Macrophage-Targeted Nanomedicines for ARDS/ALI: Promise and Potential



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Journal Article

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ALI, ARDS, COVID-19, drug delivery, inflammation, macrophages, nanomedicine, nanoparticles, targeting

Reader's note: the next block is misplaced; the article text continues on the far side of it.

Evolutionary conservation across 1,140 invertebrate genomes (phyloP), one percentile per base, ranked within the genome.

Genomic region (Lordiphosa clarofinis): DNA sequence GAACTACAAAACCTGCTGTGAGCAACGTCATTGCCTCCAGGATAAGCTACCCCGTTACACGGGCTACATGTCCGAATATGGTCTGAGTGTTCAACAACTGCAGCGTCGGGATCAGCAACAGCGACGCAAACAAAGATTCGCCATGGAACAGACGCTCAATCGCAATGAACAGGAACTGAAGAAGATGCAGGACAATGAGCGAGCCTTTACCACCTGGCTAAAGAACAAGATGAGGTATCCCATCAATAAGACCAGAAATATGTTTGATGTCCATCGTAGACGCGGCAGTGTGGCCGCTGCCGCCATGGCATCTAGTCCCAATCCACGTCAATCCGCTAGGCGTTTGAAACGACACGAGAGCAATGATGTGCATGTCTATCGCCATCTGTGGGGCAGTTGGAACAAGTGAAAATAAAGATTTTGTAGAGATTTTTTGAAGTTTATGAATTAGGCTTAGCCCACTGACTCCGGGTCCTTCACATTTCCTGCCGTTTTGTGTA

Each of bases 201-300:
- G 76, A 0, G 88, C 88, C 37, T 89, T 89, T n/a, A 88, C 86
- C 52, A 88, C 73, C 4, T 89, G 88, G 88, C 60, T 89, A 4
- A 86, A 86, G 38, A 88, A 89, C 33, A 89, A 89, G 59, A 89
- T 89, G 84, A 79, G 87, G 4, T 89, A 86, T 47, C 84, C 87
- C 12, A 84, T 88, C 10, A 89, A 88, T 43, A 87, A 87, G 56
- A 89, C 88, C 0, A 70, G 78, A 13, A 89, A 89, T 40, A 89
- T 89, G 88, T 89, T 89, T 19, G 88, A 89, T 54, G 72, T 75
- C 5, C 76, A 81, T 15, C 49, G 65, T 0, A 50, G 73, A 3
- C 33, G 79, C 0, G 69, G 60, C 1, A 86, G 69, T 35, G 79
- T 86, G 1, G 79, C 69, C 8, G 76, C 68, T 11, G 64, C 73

Acute lung injury (ALI) and acute respiratory distress syndrome (ARDS) are characterized by progressive lung impairment typically triggered by inflammatory processes. The mortality toll for ARDS/ALI yet remains high because of the poor prognosis, lack of disease-specific inflammation management therapies, and prolonged hospitalizations. The urgency for the development of new effective therapeutic strategies has become acutely evident for patients with coronavirus disease 2019 (COVID-19) who are highly susceptible to ARDS/ALI. We propose that the lack of target specificity in ARDS/ALI of current treatments is one of the reasons for poor patient outcomes. Unlike traditional therapeutics, nanomedicine offers precise drug targeting to inflamed tissues, the capacity to surmount pulmonary barriers, enhanced interactions with lung epithelium, and the potential to reduce off-target and systemic adverse effects. In this article, we focus on the key cellular drivers of inflammation in ARDS/ALI: macrophages. We propose that as macrophages are involved in the etiology of ARDS/ALI and regulate inflammatory cascades, they are a promising target for new therapeutic development. In this review, we offer a survey of multiple nanomedicines that are currently being investigated with promising macrophage targeting potential and strategies for pulmonary delivery. Specifically, we will focus on nanomedicines that have shown engagement with proinflammatory macrophage targets and have the potential to reduce inflammation and reverse tissue damage in ARDS/ALI. Graphical abstract: [Figure not available: see fulltext.]

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